It’s like I’m avoiding sitting down to write as if I don’t want to do something I usually love. What’s wrong with me?

Because I’m an analytical person, it makes me wonder why I’m not doing what I know I need to do. I can think about that for another 30 minutes or hour, which will solve nothing.

So instead of writing my work in progress (my 2nd novel), which is my priority because I want to publish in December, I’m writing this blogpost about avoiding my work.

This avoidance doesn’t feel quite like procrastination. I’ve often …

(oh, hold on. Someone’s at the door.)

Okay, I’m just getting back to my desk. My niece stopped by to drop something off and we ended up talking for about 40 minutes. But that’s okay!

Focused conversation with a grown niece or nephew is a rare and special occurrence.

So, yes. It’s now nearly 12:30 and still not a word of my story written today.

I have a blogpost drafted. That’s something.

My yard’s watered. That’s something. A load of laundry’s done. That’s something. I talked to my daughter and she had a very productive day. That’s something. I got to visit with my niece. That’s something.

Those are all good and important things.

But I have work to do.

It doesn’t matter why I’m avoiding it or what I’m doing instead. What matters most, in this case, is that I’ve committed to tell a story. So tell it.

Okay. I’m ready.

Just do it.

When I finally settle in and get it done, I exceed my 1500 word goal. The scene is done and will need extensive editing, of course. But I can’t edit what’s not there, so writing the far from perfect first draft is a necessary step.

And I realized something interesting as I wrote.

The scene needed an important pivotal point in the plot that I wasn’t sure how I was going to work through. It made me wonder if that’s what I had been avoiding all morning.

But an idea developed as I worked, something I hadn’t planned. The scene may change, but it’s a starting point and that’s what I needed.

So, it’s nearly 3 PM and my work is done for the day. It wasn’t pretty, and it felt a little painful today, but it’s done.

That makes me smile.

It’s a good reminder:

A day when you’ve done your work, even when it was hard and even when you could have left it for tomorrow, is a good day.

Little by little, a little becomes a lot. ~ Tanzanian proverb
The finish line and other wondrous moments

The finish line and other wondrous moments

Well, of course my big news this week is that my book is published. Actually published.

Yes, self-published, or as I’ve learned is a more accurate term — Independently Published. (In case you missed it, you can go to my book page here.)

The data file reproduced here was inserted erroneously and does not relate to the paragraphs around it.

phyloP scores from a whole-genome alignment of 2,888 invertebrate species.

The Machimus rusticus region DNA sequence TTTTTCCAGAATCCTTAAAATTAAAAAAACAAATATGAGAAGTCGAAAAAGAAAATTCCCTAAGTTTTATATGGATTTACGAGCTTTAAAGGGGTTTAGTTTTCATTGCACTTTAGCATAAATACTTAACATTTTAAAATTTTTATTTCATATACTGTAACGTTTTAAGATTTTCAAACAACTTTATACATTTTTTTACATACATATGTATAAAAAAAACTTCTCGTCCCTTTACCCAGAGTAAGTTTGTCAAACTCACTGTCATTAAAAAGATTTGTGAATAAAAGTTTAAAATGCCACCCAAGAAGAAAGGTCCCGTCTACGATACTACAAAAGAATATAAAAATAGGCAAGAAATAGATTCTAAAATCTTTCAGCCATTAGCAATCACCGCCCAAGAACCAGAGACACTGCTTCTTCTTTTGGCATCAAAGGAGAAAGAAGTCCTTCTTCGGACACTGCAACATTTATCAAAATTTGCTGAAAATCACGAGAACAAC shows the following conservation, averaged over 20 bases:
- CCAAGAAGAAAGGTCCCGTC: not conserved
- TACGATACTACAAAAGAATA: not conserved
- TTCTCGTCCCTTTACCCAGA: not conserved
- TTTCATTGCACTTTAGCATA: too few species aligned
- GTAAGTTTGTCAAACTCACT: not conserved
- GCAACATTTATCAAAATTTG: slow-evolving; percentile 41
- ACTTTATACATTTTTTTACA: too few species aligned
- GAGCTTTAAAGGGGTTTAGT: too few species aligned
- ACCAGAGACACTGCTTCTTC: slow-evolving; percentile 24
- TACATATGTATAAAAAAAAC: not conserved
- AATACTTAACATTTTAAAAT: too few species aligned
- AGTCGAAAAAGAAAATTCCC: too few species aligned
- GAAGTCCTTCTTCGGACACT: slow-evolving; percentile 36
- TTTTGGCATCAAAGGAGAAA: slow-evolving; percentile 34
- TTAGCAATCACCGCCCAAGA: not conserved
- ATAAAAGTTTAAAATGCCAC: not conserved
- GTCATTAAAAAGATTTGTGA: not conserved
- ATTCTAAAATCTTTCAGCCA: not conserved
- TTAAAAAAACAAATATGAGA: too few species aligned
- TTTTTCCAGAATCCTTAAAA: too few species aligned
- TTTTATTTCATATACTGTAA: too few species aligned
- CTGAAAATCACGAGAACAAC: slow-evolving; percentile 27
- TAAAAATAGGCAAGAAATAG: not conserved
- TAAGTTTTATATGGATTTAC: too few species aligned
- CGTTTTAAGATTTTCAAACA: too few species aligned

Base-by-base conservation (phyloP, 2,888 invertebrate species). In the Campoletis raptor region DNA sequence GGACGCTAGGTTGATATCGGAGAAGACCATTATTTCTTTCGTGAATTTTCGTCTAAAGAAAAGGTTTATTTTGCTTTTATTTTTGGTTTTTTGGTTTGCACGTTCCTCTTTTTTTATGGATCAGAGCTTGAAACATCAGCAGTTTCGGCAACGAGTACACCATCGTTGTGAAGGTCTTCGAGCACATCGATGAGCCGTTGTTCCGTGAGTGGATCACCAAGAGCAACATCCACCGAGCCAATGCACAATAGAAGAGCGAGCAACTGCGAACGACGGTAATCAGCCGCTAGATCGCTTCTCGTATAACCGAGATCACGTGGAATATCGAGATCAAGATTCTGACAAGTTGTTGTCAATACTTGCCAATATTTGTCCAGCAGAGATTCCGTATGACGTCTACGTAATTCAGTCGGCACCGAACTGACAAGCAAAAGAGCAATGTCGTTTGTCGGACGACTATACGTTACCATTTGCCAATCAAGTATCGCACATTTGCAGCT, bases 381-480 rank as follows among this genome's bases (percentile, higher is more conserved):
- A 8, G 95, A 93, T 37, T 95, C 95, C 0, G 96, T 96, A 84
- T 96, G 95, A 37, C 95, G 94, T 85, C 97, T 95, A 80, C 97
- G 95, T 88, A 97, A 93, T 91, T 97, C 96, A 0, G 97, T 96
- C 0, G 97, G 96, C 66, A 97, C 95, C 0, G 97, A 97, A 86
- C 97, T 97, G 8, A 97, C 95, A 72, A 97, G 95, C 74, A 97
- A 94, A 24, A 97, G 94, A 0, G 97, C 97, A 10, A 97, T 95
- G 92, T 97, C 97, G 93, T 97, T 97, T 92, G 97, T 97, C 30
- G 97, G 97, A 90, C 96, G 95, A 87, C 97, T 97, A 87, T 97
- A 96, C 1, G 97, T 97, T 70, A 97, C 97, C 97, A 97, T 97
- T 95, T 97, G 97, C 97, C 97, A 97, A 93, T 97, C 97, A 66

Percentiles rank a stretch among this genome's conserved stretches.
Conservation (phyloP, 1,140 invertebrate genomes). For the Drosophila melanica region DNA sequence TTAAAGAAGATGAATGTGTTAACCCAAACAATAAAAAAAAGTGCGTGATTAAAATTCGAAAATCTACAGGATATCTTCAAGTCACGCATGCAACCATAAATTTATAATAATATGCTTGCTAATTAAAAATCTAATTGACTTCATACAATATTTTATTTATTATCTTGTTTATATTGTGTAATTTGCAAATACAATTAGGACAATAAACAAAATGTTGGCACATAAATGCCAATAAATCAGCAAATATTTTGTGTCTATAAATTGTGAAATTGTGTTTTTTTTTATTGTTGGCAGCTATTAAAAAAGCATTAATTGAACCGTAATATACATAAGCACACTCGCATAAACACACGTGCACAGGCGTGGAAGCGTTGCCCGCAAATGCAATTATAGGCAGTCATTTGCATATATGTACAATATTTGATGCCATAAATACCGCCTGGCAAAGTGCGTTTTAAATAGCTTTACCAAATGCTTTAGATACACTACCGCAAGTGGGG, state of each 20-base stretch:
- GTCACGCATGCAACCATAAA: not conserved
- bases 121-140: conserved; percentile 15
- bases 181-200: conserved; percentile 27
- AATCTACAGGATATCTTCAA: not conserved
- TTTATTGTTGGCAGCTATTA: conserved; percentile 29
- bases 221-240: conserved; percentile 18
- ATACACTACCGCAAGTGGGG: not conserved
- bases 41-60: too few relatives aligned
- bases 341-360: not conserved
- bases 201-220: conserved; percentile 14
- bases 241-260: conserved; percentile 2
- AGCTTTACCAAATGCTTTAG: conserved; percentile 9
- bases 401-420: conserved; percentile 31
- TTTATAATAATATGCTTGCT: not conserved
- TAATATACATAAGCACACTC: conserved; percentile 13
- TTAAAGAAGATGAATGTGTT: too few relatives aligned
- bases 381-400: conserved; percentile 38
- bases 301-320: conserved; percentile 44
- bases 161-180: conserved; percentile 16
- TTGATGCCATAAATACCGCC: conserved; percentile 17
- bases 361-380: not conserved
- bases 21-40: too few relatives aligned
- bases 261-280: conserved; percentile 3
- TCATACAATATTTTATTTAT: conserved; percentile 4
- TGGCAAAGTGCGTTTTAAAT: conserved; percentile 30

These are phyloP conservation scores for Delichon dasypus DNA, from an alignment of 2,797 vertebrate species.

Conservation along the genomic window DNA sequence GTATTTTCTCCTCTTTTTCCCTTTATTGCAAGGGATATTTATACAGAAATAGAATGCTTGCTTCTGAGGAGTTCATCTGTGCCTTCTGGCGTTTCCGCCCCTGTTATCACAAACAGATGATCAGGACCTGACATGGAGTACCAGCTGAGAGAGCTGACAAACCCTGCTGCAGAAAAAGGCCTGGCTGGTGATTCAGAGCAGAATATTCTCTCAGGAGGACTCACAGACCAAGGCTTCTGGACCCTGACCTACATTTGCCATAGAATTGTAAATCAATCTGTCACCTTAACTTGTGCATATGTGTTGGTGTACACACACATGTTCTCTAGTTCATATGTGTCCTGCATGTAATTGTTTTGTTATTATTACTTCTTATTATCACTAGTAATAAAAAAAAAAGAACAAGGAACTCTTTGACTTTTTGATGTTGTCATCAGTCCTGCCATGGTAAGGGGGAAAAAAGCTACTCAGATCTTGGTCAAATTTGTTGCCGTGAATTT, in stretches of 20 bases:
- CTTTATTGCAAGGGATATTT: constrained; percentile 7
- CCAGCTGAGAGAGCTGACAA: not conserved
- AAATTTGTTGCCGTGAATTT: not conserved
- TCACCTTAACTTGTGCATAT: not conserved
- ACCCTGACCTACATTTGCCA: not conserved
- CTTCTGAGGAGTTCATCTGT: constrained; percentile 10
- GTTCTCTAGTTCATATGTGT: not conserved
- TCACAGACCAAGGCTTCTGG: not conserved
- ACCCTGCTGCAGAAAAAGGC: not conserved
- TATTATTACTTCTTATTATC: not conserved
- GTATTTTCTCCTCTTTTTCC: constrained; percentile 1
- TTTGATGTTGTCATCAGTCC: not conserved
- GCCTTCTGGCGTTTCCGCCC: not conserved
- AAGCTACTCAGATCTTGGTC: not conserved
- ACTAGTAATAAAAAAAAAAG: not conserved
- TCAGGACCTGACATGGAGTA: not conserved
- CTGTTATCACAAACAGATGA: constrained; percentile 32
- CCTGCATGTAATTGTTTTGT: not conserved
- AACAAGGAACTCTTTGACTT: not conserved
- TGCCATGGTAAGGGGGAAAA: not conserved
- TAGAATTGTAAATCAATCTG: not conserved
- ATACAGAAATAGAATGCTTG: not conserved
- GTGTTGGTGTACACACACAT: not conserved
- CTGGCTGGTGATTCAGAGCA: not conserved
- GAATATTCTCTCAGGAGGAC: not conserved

At my desk holding my preview print copy of “A Song for Jessica”

I noted last week that, in my mind, until I get to the finish line (published work) I haven’t really done anything. (Click here to read about celebrating milestone accomplishments.)

Well, I made it to the finish line.

And it hit me, almost knocked me over in fact and actually did bring me to tears, as I was updating my book’s webpage with a link to Kobo and I clicked the “Preview now” button.

I was able to read the first chapter of my book, this story I’ve worked on and fussed over for the past 18-months was there. That made it real like never before.

Something happened

There was something very surreal in that moment.

It was the realization that my work is out there, that it’s not just for me anymore.

And then I clicked the “Preview” and my book loaded. There it was. My character, my novel (the story I wrote!).

It was one of those surreal moments of accomplishment, relief, euphoria, and absolute satisfaction, one of those moments you almost can’t describe.

It’s like seeing your child for the first time. One second he’s in your womb, the next moment he’s in your arms. There’s no way to adequately explain the power of the moment. But I think you know what I mean. 

This whole thing is like having a child in another way too. It’s like being a mother who adores her child and wants everyone to notice how great he is. Some people may think he’s amazing, but some people may think he’s nothing special.

She’s got to be okay with that.

For me, as much as I’d love for everyone to love my book, some may, some may not.

I never really believed I’d be okay with that, but somehow I do now.

Maybe it’s because I did what I said I wanted to do. I reached my goal. I’ve written and published a novel. Will it get good reviews?  How many will I sell? Who’ll play the lead role in the movie? : )